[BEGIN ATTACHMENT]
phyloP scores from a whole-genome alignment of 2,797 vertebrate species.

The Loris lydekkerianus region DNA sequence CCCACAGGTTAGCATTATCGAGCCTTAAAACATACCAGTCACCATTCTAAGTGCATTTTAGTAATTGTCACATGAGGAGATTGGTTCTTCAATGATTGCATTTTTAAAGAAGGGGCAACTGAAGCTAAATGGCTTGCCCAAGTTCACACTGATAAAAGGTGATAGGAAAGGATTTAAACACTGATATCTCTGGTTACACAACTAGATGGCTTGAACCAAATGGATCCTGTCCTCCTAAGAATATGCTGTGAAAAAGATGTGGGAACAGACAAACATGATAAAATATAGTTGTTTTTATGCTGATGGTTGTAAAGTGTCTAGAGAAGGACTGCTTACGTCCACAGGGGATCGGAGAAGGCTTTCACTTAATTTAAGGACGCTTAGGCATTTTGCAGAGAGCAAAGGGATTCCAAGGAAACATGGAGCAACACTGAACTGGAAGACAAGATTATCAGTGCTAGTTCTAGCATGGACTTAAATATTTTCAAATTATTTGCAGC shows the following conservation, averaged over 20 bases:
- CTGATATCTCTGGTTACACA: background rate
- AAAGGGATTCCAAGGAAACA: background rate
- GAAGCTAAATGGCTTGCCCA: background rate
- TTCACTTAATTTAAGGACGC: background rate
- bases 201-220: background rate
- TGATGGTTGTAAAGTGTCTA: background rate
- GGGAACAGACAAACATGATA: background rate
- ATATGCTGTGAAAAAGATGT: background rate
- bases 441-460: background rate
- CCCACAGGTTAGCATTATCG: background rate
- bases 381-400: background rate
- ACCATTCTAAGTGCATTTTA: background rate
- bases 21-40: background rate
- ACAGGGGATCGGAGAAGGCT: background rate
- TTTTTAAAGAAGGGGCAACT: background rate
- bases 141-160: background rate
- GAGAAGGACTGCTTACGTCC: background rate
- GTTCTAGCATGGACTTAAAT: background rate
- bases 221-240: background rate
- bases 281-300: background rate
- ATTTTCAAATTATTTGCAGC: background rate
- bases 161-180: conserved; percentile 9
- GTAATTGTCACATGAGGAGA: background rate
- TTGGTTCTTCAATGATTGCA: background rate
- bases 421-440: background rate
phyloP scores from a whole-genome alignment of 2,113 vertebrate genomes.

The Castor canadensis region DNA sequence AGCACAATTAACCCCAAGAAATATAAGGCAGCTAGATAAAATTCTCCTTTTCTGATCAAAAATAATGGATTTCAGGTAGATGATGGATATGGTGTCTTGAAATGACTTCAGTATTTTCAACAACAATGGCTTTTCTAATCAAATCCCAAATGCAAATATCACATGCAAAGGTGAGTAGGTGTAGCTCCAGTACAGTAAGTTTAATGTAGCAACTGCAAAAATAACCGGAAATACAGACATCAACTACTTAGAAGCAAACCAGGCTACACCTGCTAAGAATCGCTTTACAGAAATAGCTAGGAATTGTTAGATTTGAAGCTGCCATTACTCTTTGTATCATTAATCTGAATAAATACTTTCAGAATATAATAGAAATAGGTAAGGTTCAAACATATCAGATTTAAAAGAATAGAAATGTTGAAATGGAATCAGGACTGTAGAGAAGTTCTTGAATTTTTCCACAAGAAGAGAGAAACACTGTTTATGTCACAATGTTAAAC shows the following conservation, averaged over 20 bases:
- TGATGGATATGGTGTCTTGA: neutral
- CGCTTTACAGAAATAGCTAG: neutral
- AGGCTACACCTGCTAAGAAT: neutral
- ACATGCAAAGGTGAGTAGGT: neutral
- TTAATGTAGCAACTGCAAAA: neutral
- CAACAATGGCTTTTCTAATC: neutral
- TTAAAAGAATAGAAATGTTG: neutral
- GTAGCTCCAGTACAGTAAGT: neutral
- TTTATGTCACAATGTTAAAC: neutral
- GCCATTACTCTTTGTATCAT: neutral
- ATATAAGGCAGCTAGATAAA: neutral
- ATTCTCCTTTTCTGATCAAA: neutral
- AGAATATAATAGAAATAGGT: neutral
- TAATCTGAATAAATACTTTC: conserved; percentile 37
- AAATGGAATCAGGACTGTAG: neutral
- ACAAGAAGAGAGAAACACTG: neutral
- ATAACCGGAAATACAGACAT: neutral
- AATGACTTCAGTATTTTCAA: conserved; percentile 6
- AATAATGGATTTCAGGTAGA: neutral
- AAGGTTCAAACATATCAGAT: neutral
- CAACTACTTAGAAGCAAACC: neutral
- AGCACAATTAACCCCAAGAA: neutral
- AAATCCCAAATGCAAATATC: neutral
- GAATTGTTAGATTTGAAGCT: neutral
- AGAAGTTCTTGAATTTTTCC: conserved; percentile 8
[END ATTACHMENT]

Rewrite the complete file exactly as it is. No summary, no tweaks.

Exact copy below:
phyloP scores from a whole-genome alignment of 2,797 vertebrate species.

The Loris lydekkerianus region DNA sequence CCCACAGGTTAGCATTATCGAGCCTTAAAACATACCAGTCACCATTCTAAGTGCATTTTAGTAATTGTCACATGAGGAGATTGGTTCTTCAATGATTGCATTTTTAAAGAAGGGGCAACTGAAGCTAAATGGCTTGCCCAAGTTCACACTGATAAAAGGTGATAGGAAAGGATTTAAACACTGATATCTCTGGTTACACAACTAGATGGCTTGAACCAAATGGATCCTGTCCTCCTAAGAATATGCTGTGAAAAAGATGTGGGAACAGACAAACATGATAAAATATAGTTGTTTTTATGCTGATGGTTGTAAAGTGTCTAGAGAAGGACTGCTTACGTCCACAGGGGATCGGAGAAGGCTTTCACTTAATTTAAGGACGCTTAGGCATTTTGCAGAGAGCAAAGGGATTCCAAGGAAACATGGAGCAACACTGAACTGGAAGACAAGATTATCAGTGCTAGTTCTAGCATGGACTTAAATATTTTCAAATTATTTGCAGC shows the following conservation, averaged over 20 bases:
- CTGATATCTCTGGTTACACA: background rate
- AAAGGGATTCCAAGGAAACA: background rate
- GAAGCTAAATGGCTTGCCCA: background rate
- TTCACTTAATTTAAGGACGC: background rate
- bases 201-220: background rate
- TGATGGTTGTAAAGTGTCTA: background rate
- GGGAACAGACAAACATGATA: background rate
- ATATGCTGTGAAAAAGATGT: background rate
- bases 441-460: background rate
- CCCACAGGTTAGCATTATCG: background rate
- bases 381-400: background rate
- ACCATTCTAAGTGCATTTTA: background rate
- bases 21-40: background rate
- ACAGGGGATCGGAGAAGGCT: background rate
- TTTTTAAAGAAGGGGCAACT: background rate
- bases 141-160: background rate
- GAGAAGGACTGCTTACGTCC: background rate
- GTTCTAGCATGGACTTAAAT: background rate
- bases 221-240: background rate
- bases 281-300: background rate
- ATTTTCAAATTATTTGCAGC: background rate
- bases 161-180: conserved; percentile 9
- GTAATTGTCACATGAGGAGA: background rate
- TTGGTTCTTCAATGATTGCA: background rate
- bases 421-440: background rate
phyloP scores from a whole-genome alignment of 2,113 vertebrate genomes.

The Castor canadensis region DNA sequence AGCACAATTAACCCCAAGAAATATAAGGCAGCTAGATAAAATTCTCCTTTTCTGATCAAAAATAATGGATTTCAGGTAGATGATGGATATGGTGTCTTGAAATGACTTCAGTATTTTCAACAACAATGGCTTTTCTAATCAAATCCCAAATGCAAATATCACATGCAAAGGTGAGTAGGTGTAGCTCCAGTACAGTAAGTTTAATGTAGCAACTGCAAAAATAACCGGAAATACAGACATCAACTACTTAGAAGCAAACCAGGCTACACCTGCTAAGAATCGCTTTACAGAAATAGCTAGGAATTGTTAGATTTGAAGCTGCCATTACTCTTTGTATCATTAATCTGAATAAATACTTTCAGAATATAATAGAAATAGGTAAGGTTCAAACATATCAGATTTAAAAGAATAGAAATGTTGAAATGGAATCAGGACTGTAGAGAAGTTCTTGAATTTTTCCACAAGAAGAGAGAAACACTGTTTATGTCACAATGTTAAAC shows the following conservation, averaged over 20 bases:
- TGATGGATATGGTGTCTTGA: neutral
- CGCTTTACAGAAATAGCTAG: neutral
- AGGCTACACCTGCTAAGAAT: neutral
- ACATGCAAAGGTGAGTAGGT: neutral
- TTAATGTAGCAACTGCAAAA: neutral
- CAACAATGGCTTTTCTAATC: neutral
- TTAAAAGAATAGAAATGTTG: neutral
- GTAGCTCCAGTACAGTAAGT: neutral
- TTTATGTCACAATGTTAAAC: neutral
- GCCATTACTCTTTGTATCAT: neutral
- ATATAAGGCAGCTAGATAAA: neutral
- ATTCTCCTTTTCTGATCAAA: neutral
- AGAATATAATAGAAATAGGT: neutral
- TAATCTGAATAAATACTTTC: conserved; percentile 37
- AAATGGAATCAGGACTGTAG: neutral
- ACAAGAAGAGAGAAACACTG: neutral
- ATAACCGGAAATACAGACAT: neutral
- AATGACTTCAGTATTTTCAA: conserved; percentile 6
- AATAATGGATTTCAGGTAGA: neutral
- AAGGTTCAAACATATCAGAT: neutral
- CAACTACTTAGAAGCAAACC: neutral
- AGCACAATTAACCCCAAGAA: neutral
- AAATCCCAAATGCAAATATC: neutral
- GAATTGTTAGATTTGAAGCT: neutral
- AGAAGTTCTTGAATTTTTCC: conserved; percentile 8